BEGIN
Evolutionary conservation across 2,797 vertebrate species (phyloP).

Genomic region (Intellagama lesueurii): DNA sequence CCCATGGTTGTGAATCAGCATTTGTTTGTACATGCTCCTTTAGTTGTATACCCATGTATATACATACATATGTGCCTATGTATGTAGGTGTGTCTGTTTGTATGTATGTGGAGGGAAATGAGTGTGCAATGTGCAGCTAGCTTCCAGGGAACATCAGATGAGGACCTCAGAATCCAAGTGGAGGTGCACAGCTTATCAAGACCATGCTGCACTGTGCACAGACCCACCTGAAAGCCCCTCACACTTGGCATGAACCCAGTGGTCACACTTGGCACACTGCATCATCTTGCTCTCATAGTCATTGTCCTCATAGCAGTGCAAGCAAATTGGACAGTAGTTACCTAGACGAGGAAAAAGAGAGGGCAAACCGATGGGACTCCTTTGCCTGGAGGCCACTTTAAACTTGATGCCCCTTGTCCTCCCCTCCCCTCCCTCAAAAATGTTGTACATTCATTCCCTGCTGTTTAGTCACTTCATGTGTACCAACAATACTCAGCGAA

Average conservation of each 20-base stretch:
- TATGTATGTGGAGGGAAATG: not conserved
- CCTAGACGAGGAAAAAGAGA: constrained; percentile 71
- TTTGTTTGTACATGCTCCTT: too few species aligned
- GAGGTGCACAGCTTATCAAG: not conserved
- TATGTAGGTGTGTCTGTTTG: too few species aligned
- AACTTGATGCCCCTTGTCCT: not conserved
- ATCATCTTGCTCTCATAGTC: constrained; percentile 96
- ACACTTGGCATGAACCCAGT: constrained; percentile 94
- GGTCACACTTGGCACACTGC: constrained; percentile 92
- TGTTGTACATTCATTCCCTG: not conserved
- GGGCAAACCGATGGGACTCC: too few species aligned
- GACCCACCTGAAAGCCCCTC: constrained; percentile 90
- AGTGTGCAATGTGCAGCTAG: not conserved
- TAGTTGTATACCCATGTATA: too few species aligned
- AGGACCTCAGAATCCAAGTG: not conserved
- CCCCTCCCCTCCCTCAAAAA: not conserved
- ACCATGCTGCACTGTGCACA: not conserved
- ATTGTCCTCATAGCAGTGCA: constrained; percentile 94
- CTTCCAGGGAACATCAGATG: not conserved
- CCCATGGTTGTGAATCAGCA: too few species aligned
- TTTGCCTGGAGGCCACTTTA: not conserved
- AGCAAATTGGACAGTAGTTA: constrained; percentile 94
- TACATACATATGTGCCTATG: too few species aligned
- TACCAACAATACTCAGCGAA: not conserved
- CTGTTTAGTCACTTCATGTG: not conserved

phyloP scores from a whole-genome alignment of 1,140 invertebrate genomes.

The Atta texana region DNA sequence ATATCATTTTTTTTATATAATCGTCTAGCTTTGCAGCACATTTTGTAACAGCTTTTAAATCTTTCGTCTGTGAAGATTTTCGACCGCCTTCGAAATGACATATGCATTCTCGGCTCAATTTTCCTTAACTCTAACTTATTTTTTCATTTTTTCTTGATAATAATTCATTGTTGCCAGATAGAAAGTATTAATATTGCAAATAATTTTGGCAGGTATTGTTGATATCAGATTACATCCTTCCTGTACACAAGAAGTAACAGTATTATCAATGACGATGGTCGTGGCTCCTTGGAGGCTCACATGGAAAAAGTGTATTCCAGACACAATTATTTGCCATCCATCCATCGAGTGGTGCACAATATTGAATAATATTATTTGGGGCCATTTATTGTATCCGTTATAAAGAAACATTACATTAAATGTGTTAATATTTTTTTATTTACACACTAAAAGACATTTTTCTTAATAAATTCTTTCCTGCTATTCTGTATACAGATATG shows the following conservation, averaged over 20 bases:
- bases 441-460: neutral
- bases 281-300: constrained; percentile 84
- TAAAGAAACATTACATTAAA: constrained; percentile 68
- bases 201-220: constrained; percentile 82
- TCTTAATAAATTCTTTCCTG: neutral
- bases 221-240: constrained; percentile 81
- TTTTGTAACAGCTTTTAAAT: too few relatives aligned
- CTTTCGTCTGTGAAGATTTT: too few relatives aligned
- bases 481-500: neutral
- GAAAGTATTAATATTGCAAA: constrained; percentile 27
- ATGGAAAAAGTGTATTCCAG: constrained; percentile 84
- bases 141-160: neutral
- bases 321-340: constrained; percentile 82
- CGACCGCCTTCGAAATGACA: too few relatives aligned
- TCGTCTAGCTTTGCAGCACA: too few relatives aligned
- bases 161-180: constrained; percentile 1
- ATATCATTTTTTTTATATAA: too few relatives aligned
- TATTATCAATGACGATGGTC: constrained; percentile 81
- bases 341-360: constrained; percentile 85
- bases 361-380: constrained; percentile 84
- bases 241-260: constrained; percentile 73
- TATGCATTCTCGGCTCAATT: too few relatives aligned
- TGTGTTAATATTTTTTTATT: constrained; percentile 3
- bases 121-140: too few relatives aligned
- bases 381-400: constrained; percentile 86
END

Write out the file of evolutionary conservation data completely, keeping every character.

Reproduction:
Evolutionary conservation across 2,797 vertebrate species (phyloP).

Genomic region (Intellagama lesueurii): DNA sequence CCCATGGTTGTGAATCAGCATTTGTTTGTACATGCTCCTTTAGTTGTATACCCATGTATATACATACATATGTGCCTATGTATGTAGGTGTGTCTGTTTGTATGTATGTGGAGGGAAATGAGTGTGCAATGTGCAGCTAGCTTCCAGGGAACATCAGATGAGGACCTCAGAATCCAAGTGGAGGTGCACAGCTTATCAAGACCATGCTGCACTGTGCACAGACCCACCTGAAAGCCCCTCACACTTGGCATGAACCCAGTGGTCACACTTGGCACACTGCATCATCTTGCTCTCATAGTCATTGTCCTCATAGCAGTGCAAGCAAATTGGACAGTAGTTACCTAGACGAGGAAAAAGAGAGGGCAAACCGATGGGACTCCTTTGCCTGGAGGCCACTTTAAACTTGATGCCCCTTGTCCTCCCCTCCCCTCCCTCAAAAATGTTGTACATTCATTCCCTGCTGTTTAGTCACTTCATGTGTACCAACAATACTCAGCGAA

Average conservation of each 20-base stretch:
- TATGTATGTGGAGGGAAATG: not conserved
- CCTAGACGAGGAAAAAGAGA: constrained; percentile 71
- TTTGTTTGTACATGCTCCTT: too few species aligned
- GAGGTGCACAGCTTATCAAG: not conserved
- TATGTAGGTGTGTCTGTTTG: too few species aligned
- AACTTGATGCCCCTTGTCCT: not conserved
- ATCATCTTGCTCTCATAGTC: constrained; percentile 96
- ACACTTGGCATGAACCCAGT: constrained; percentile 94
- GGTCACACTTGGCACACTGC: constrained; percentile 92
- TGTTGTACATTCATTCCCTG: not conserved
- GGGCAAACCGATGGGACTCC: too few species aligned
- GACCCACCTGAAAGCCCCTC: constrained; percentile 90
- AGTGTGCAATGTGCAGCTAG: not conserved
- TAGTTGTATACCCATGTATA: too few species aligned
- AGGACCTCAGAATCCAAGTG: not conserved
- CCCCTCCCCTCCCTCAAAAA: not conserved
- ACCATGCTGCACTGTGCACA: not conserved
- ATTGTCCTCATAGCAGTGCA: constrained; percentile 94
- CTTCCAGGGAACATCAGATG: not conserved
- CCCATGGTTGTGAATCAGCA: too few species aligned
- TTTGCCTGGAGGCCACTTTA: not conserved
- AGCAAATTGGACAGTAGTTA: constrained; percentile 94
- TACATACATATGTGCCTATG: too few species aligned
- TACCAACAATACTCAGCGAA: not conserved
- CTGTTTAGTCACTTCATGTG: not conserved

phyloP scores from a whole-genome alignment of 1,140 invertebrate genomes.

The Atta texana region DNA sequence ATATCATTTTTTTTATATAATCGTCTAGCTTTGCAGCACATTTTGTAACAGCTTTTAAATCTTTCGTCTGTGAAGATTTTCGACCGCCTTCGAAATGACATATGCATTCTCGGCTCAATTTTCCTTAACTCTAACTTATTTTTTCATTTTTTCTTGATAATAATTCATTGTTGCCAGATAGAAAGTATTAATATTGCAAATAATTTTGGCAGGTATTGTTGATATCAGATTACATCCTTCCTGTACACAAGAAGTAACAGTATTATCAATGACGATGGTCGTGGCTCCTTGGAGGCTCACATGGAAAAAGTGTATTCCAGACACAATTATTTGCCATCCATCCATCGAGTGGTGCACAATATTGAATAATATTATTTGGGGCCATTTATTGTATCCGTTATAAAGAAACATTACATTAAATGTGTTAATATTTTTTTATTTACACACTAAAAGACATTTTTCTTAATAAATTCTTTCCTGCTATTCTGTATACAGATATG shows the following conservation, averaged over 20 bases:
- bases 441-460: neutral
- bases 281-300: constrained; percentile 84
- TAAAGAAACATTACATTAAA: constrained; percentile 68
- bases 201-220: constrained; percentile 82
- TCTTAATAAATTCTTTCCTG: neutral
- bases 221-240: constrained; percentile 81
- TTTTGTAACAGCTTTTAAAT: too few relatives aligned
- CTTTCGTCTGTGAAGATTTT: too few relatives aligned
- bases 481-500: neutral
- GAAAGTATTAATATTGCAAA: constrained; percentile 27
- ATGGAAAAAGTGTATTCCAG: constrained; percentile 84
- bases 141-160: neutral
- bases 321-340: constrained; percentile 82
- CGACCGCCTTCGAAATGACA: too few relatives aligned
- TCGTCTAGCTTTGCAGCACA: too few relatives aligned
- bases 161-180: constrained; percentile 1
- ATATCATTTTTTTTATATAA: too few relatives aligned
- TATTATCAATGACGATGGTC: constrained; percentile 81
- bases 341-360: constrained; percentile 85
- bases 361-380: constrained; percentile 84
- bases 241-260: constrained; percentile 73
- TATGCATTCTCGGCTCAATT: too few relatives aligned
- TGTGTTAATATTTTTTTATT: constrained; percentile 3
- bases 121-140: too few relatives aligned
- bases 381-400: constrained; percentile 86